There may be some readers who have been around long enough to remember the ‘tech bubble’ of the late 1990s.
Tech company valuations and stock markets went stratospheric, while whizzy tech companies promised an ultra-efficient future, with increased productivity and no more economic boom and bust.
The subsequent bear market put a stop to most of these fantastic future projections alongside a heavy dose of schadenfreude for sceptical observers (especially those analysts who had lost their jobs keeping to their common sense valuations during the bubble).
Over the following 18 year period, there is a sense that while tech stocks were a bubble and burst, there is a nub of truth to how tech can increase productivity, efficiency and competition.
More recently, and as smartphones have become part of everyday life, it is obvious how reliant we have become on tech for GPS navigation, organising our private lives, and indeed its increasing use within the financial sector.
And yet there is an undeniable sense of tech-bubble déjà vu about the latest cohort of ‘fintech’ companies.
Again the investing public and advisers are presented with a gamut of new firms, with quirky names, who aspire to re-invent, or disrupt, current business models in finance, investing, insurance and advice. The question is, should advisers pay any attention?
Fintech – what exactly is it?
Firstly, we should explain the kind of companies and services we are talking about that fall under the label ‘fintech’, or ‘financial technology’ firms.
These are companies who are aiming, via the use of new technology, mobile phones, the internet, or ‘big data’, or some combination of these, to enable the business of banking and financial firms.
This is a broad definition, and includes everything from ‘insurtech’ (insurance technology), ‘regtech’ (regulation or compliance technology) or peer-to-peer firms (including investing, lending and insurance). Admittedly the sector is a complete buzzword bingo, so we give some examples below:
Car insurance telematics
Likely the most familiar and accept use of insuretech, by installing ‘blackbox’ devices in cars, insurers are able to tailor premiums more accurately to driver styles, as opposed to the more traditional but blunt customer demographics of age, postcode and car model.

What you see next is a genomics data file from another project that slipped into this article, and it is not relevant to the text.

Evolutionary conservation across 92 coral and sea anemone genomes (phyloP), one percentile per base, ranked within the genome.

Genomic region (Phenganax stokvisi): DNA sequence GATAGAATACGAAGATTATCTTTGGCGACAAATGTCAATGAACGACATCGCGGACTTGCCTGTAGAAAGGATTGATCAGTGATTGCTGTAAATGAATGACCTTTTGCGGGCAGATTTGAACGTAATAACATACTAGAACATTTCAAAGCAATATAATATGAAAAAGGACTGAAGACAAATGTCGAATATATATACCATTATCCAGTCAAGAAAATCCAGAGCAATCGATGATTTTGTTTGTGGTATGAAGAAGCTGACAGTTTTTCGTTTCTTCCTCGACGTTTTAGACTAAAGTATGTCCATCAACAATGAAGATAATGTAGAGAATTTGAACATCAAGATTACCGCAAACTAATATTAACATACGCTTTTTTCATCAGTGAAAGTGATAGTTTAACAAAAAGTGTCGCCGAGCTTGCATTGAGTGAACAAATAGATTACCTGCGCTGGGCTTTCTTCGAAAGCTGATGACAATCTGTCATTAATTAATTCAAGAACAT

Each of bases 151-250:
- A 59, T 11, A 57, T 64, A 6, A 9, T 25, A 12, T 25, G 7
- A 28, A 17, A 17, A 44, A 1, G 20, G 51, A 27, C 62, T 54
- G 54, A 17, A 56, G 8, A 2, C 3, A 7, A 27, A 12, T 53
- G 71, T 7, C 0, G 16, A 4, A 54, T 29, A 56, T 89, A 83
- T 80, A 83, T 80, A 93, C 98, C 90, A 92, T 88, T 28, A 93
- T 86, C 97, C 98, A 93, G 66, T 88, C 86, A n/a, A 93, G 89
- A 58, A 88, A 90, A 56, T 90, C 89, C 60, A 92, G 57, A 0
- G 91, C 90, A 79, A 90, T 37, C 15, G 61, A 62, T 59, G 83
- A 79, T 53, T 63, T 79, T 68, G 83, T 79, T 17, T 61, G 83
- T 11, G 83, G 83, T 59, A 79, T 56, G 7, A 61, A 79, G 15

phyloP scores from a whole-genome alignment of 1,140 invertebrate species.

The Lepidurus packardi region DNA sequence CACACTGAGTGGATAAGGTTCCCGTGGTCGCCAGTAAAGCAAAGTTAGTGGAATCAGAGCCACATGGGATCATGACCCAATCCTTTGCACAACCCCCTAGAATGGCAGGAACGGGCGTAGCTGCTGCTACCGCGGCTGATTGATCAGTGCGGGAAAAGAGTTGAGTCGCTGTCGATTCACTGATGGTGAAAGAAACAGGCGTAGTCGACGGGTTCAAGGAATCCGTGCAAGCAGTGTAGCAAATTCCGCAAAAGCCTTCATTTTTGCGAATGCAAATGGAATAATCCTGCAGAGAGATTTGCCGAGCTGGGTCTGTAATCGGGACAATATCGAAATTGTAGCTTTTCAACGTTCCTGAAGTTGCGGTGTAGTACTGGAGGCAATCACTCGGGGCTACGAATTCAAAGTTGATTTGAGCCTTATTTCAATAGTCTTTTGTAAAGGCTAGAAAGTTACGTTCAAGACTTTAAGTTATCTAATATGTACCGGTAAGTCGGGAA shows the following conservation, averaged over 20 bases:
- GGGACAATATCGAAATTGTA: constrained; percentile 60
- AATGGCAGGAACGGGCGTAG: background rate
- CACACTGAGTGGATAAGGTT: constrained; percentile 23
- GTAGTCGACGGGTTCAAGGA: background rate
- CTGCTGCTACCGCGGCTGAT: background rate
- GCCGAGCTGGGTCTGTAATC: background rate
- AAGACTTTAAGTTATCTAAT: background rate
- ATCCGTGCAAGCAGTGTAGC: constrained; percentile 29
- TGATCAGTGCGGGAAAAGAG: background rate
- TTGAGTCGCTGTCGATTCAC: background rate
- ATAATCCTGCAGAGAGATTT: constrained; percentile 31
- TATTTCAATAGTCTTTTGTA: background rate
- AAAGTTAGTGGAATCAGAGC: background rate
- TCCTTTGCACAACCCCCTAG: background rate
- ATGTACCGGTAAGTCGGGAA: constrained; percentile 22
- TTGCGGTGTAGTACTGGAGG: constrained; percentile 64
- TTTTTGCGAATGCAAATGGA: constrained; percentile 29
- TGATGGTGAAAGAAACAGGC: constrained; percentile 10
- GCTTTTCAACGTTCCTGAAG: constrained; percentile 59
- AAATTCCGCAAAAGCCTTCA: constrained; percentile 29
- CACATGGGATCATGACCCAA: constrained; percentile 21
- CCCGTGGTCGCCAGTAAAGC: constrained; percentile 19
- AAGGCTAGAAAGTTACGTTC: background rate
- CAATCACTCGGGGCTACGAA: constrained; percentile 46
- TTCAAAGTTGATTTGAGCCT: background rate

Home insurance black box
Similar to the above telematics, but instead ‘smart home’ devices that monitor home heating and water systems for drops in pressure, and warn of problems and leaks before they cause major damage
Life insurance utilising big data
Insurers offering reduced life insurance premiums for customers who maintain healthy lifestyles, based on data from their grocery shopping and gym memberships
Most commonly known for linking savers and borrowers for lending, but has also been used for peer-to-peer insurance among niche insurance groups
New banks being licensed in the UK, who aim to challenge the traditional high street banks, usually with a large online presence via customer ‘marketplaces’. Their main advantage is to offer convenient customer access and new financial products, and not to be held back by incumbent legacy IT systems
Attitude to risk systems and risk ratings
In order to meet RDR regulations, online platforms that integrate measuring client risk attitudes, documentation and recommendation of suitable investments
Is fintech a threat to advisers?
In short: yes. Many fintech apps are about placing more decision making power in the hands of the retail investor.
These include robo-advice services and the new ‘challenger’ banks. Usually a key aim of these apps is to ease the pain involved with opening an account or depositing funds. For example, the same apps aim to “to move money into an account in less than five clicks”, or savings apps that use ‘round ups’ on contactless purchases.
(Roundups take contactless purchases and roundup to the nearest pound, with the difference being automatically deposited into savings.)
Given how fintech apps promise to reduce costs for retail investors, there is hope that fintech apps may be able to fulfill the so-called advice gap of currently under-served consumers.
The issue for advisers is that if investors become accustomed to more user-friendly and seamless integration to manage their daily finances, very likely they will look for a similar level of service from their financial adviser.